Sunday 3 May is Vocations Sunday. Diocesan Director of Ordinands and Vocation, John Fitzmaurice has written this blog about the importance of continuing to explore vocation at this time.
There is little doubt that the current pandemic and our response to it, nationally and globally, will shape our society for years to come. Many of our assumptions, many of the things we took for granted, have been challenged at a profound level. The inequalities of our society have been laid bare, not least by the fact that poverty has been a determining factor in those who have died, as well as race. Largely hidden from our news media are the mass graves being dug in poorer countries where healthcare provision in minimal. Financially we have discovered that market capitalism can’t solve everything, indeed that it can’t solve our most pressing problems – it has no currency for the value of individual human lives, and perhaps one of the most interesting and challenging aspects of our current situation is watching decision makers balance the need to care for human life versus the damage it potentially does to our economy, and the livelihoods it supports.
What is clear is that our society will need to be rebuild on a different set of values when we emerge from this pandemic, and I would suggest that we could do worse than rebuild it around the kingdom values of Love, Compassion, Justice and Freedom. Of course we have seen the values, particularly those of love and compassion, in so many of the key workers who have been so critical in sustaining our common life as a society, not to mention the physical health of the seriously ill. It turns out, to some peoples’ surprise, that these are the values that sustain humanity when we have our backs against the wall. Going forward we will need people committed to such values who, in all areas of our society, will begin the process of rebuilding a society that is more loving, more compassionate, more just and which gives us the freedom to live our lives even more fully than we did before the pandemic.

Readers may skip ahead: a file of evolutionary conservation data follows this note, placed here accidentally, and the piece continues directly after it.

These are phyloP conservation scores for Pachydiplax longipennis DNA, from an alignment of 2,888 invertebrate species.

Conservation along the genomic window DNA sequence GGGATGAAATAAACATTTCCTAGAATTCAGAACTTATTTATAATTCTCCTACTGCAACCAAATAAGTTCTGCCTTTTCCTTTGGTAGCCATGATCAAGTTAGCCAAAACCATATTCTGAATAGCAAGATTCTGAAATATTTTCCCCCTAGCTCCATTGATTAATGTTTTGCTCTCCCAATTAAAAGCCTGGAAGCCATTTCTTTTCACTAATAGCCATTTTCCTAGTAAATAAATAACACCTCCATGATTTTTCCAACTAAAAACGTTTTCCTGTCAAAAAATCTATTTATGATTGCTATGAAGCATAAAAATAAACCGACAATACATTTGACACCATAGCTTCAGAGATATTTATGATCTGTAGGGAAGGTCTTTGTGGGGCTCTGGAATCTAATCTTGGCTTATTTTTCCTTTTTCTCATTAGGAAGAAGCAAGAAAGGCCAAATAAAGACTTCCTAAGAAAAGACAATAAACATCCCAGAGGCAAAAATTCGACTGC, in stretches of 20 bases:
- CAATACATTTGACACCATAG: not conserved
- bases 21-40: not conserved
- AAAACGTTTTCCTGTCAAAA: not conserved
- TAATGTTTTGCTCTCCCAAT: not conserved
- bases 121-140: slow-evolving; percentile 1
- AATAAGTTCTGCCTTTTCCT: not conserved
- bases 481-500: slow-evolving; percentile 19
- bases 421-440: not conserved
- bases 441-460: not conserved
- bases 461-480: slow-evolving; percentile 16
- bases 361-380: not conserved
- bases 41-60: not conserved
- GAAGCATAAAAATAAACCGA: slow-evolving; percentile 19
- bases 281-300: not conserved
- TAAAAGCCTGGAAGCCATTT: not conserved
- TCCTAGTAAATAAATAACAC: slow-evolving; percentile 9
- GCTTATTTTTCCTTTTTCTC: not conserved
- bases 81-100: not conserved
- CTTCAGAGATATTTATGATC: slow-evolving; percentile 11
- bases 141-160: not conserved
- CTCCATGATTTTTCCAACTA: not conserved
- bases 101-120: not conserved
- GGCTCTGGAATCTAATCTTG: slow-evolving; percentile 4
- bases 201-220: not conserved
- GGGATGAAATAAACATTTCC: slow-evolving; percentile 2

The church too will need people of wisdom, holiness and integrity, who will help shape its post-pandemic life, not least in the face of the financial pressures we face, with a clear and confident focus on those kingdom values and resurrection life that is our goal. In a post-pandemic world and church, the need for people to confidently live out the Christian vocation, both lay and ordained, in the world and in the church, is as urgent as it has ever been.